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Mitt’s Lesson for Business Ethics: The Moral Leadership Assumption

Mitt Romney needs to own up to his privilege if he wants to be more credible to voters.

Submitted by: James Hoopes

Posted: Jul 30, 2012 – 09:36 AM EST

Tags: mitt romney, business ethics, politics, election 2012, csr, capitalism

 
James_hoopes

By James Hoopes

There’s a lesson for professors of business ethics in Mitt Romney’s astonishing unreadiness to explain how he made his fortune and how he hides it from the tax man.

How could Romney not have expected to be questioned about the business success he touts as his qualification for the presidency? Talking heads, print pundits, and bloggers tar him by association with the bratty arrogance of the superrich. Accustomed to flattery and deference, they say, Romney resents being treated as if he were a normal candidate.

It may be more complicated than that. Romney may owe his appearance of hubris to his being a master not of the universe but of business administration. If elected, Romney would be only the second MBA to reside in the White House. The first was George W. Bush.

Mitt would be a far better president than Dubya. Romney does not have the wooly headed, business school passion for values based leadership that led Bush into an unnecessary, horribly wasteful war in Iraq. Bush’s favorite course was organizational behavior. One imagines Romney relishing accounting and finance. If Bush led from the gut, Mitt’s executive style is tough minded, analytical decision making (I live in Massachusetts and witnessed his impressive governorship up close.)

The Moral Leadership Assumption

Still, Romney gives the appearance of being enthralled by the business school tendency to downplay power and privilege in favor of moral leadership as the key to success. Unfortunately, these ideas can be morally self-serving. Maybe partly unconsciously, an executive may reason thus:

if morality qualifies one to lead, my top floor office must indicate that I’m a pretty darn good person.

This arrogant, full-of-myself righteousness is what the public most detests in its too often accurate stereotype of CEOs.

Even if Romney is elected president, his maladroit handling of his business and tax history will handicap him from the start by saddling him with the reputation of an out-of-touch plutocrat. Why did other wealthy scions, say FDR or JFK, fare so much better? They had a patrician disdain for money making. By contrast, Romney’s reach for the White House on the basis of his business success makes it look like his fat bank account is his favorite scorecard.

Romney is surely more complicated than that. Religiously devout, faithful to friends and family, loyal to his community, he could tell a life story that says money isn’t everything. He would just have to admit that money counts for a lot.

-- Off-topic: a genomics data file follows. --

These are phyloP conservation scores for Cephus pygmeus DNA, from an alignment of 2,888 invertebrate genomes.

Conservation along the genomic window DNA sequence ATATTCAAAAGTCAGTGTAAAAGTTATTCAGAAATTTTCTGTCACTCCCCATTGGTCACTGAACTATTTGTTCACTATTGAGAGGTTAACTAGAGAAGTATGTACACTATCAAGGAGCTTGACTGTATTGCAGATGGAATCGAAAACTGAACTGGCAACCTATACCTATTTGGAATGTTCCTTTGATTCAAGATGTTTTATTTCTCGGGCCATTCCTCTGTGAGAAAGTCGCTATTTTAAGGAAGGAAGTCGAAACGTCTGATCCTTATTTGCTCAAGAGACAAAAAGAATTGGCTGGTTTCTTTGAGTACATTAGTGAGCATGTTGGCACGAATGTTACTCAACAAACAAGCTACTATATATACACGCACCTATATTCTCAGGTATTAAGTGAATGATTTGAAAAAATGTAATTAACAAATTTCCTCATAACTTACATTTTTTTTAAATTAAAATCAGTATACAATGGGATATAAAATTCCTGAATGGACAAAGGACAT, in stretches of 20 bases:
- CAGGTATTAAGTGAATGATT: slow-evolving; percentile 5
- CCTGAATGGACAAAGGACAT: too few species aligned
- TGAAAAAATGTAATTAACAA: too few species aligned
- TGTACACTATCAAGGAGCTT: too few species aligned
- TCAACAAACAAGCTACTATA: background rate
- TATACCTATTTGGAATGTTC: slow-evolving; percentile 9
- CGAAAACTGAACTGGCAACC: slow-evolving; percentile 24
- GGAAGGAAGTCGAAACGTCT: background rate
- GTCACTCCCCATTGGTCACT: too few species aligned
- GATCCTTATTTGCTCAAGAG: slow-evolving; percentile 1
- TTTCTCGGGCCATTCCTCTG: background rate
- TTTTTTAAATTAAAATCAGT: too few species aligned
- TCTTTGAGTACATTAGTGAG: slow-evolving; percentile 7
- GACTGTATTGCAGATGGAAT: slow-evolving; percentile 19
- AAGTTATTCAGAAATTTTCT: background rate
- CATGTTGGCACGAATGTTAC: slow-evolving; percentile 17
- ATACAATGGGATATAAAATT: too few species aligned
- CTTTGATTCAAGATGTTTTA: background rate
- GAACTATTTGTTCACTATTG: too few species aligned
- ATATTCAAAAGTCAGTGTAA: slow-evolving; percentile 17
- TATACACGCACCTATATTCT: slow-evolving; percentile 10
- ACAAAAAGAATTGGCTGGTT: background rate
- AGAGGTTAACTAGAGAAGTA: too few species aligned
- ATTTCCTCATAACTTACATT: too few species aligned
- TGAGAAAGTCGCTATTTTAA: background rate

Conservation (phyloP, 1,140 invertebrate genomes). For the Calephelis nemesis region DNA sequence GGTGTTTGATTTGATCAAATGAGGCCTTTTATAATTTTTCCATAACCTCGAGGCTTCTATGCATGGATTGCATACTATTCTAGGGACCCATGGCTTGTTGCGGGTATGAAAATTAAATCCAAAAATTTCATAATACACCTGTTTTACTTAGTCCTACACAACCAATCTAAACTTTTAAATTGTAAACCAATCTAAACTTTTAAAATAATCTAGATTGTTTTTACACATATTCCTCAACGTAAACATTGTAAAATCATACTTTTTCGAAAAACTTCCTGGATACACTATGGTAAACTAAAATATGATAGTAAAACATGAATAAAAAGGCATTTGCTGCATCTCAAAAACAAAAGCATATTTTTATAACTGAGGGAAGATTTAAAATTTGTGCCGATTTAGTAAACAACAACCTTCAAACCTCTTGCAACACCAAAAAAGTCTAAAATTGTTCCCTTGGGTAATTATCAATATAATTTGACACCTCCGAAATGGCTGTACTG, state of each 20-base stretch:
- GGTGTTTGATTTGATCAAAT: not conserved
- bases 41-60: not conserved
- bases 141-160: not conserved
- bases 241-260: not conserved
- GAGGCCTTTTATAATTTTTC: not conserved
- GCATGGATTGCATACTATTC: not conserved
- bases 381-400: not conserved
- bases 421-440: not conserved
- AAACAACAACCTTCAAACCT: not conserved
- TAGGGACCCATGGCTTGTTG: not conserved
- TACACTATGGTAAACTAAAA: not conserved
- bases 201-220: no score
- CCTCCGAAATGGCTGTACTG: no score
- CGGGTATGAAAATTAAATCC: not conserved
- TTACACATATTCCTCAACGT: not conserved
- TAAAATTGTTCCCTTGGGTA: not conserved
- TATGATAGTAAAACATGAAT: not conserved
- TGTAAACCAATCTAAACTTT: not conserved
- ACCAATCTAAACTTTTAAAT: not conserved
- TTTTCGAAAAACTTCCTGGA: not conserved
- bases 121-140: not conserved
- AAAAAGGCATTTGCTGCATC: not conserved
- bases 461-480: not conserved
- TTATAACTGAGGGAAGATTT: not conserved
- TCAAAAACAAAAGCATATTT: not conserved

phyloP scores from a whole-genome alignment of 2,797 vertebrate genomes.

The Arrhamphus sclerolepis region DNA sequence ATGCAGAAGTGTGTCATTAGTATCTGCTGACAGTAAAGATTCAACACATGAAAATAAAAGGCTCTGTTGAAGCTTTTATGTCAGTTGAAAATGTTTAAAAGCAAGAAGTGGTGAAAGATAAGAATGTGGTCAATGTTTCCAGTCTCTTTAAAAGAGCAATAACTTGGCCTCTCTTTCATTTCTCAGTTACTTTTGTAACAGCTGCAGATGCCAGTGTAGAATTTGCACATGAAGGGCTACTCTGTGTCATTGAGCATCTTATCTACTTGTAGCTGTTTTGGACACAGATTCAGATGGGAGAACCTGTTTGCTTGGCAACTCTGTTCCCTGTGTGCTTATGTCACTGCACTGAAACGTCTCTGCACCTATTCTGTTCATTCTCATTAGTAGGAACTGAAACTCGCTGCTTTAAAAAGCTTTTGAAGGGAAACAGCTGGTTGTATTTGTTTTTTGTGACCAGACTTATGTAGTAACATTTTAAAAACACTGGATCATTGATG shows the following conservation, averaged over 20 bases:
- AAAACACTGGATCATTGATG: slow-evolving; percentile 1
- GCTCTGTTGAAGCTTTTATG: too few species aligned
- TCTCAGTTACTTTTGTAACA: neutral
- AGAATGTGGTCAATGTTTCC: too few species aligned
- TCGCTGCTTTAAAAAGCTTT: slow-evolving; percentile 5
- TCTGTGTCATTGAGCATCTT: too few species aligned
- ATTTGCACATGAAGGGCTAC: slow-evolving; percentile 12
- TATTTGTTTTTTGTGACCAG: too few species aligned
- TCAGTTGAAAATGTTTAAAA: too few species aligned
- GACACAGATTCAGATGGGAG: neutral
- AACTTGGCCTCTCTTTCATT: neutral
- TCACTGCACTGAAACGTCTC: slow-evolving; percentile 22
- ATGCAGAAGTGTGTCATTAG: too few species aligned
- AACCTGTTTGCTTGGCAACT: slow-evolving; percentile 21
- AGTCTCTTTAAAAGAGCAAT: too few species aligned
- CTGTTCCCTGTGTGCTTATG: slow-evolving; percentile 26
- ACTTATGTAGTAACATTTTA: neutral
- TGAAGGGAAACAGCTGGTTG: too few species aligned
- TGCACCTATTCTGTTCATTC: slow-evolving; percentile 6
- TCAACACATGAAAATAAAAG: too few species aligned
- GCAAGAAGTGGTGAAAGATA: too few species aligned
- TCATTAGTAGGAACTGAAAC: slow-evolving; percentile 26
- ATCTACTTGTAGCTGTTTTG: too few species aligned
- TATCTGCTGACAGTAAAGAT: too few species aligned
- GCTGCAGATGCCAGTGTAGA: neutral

Just Be Honest

Of course I took advantage of my lucky start in life, Romney could say. And just as politics ain’t child with moneybeanbag, neither is private equity. Yes, I played hardball in the free market process of creative destruction where jobs are both lost and won. Now I’ll use that same tough mindedness to restore the economy. 

That would resonate. Most voters are honest enough to admit that if they were born rich, managed to make still more money, and could afford the best tax lawyers, they would hang on to as much of their wealth as possible. Mitt should establish his common humanity not by denying his privileges and his hard-nosed business practices but by shouting about them.

Privilege Brings Responsibility

Why doesn’t Romney run on a straightforward admission that, sure, the game was rigged in his favor and a promise to try, now, to try to tilt the table a little in favor of the rest of us?  Part of the problem probably has to do with some of his most powerful political allies. Many – not all – people of privilege and power want ethical icing on their cake. They lack the grace to admit that they are not, or at least not entirely, self-made – that most American of virtues. They don’t want Romney to imply for a minute that they did not earn every penny.

So what’s the lesson for professors of business ethics? We need to help qualify future Romneys for the White House and MBAs in general for democratic political participation by teaching the danger of desire for unearned moral authority. Democrats and Republicans are both wrong in their tit for tat claims of “You got there with our help!” and “No, I did it all alone!”  

They both leave out facts well understood by the people at large. 

Unfair advantage, not to mention luck, has something to do with who comes out on top in the game of life. If MBAs were taught to resist making falsely proud claims of being self-made, they could more justly estimate their own accomplishments and more honestly connect with their fellow citizens.

The opinions, beliefs and viewpoints expressed by CSRwire contributors do not necessarily reflect the opinions, beliefs and viewpoints of CSRwire.

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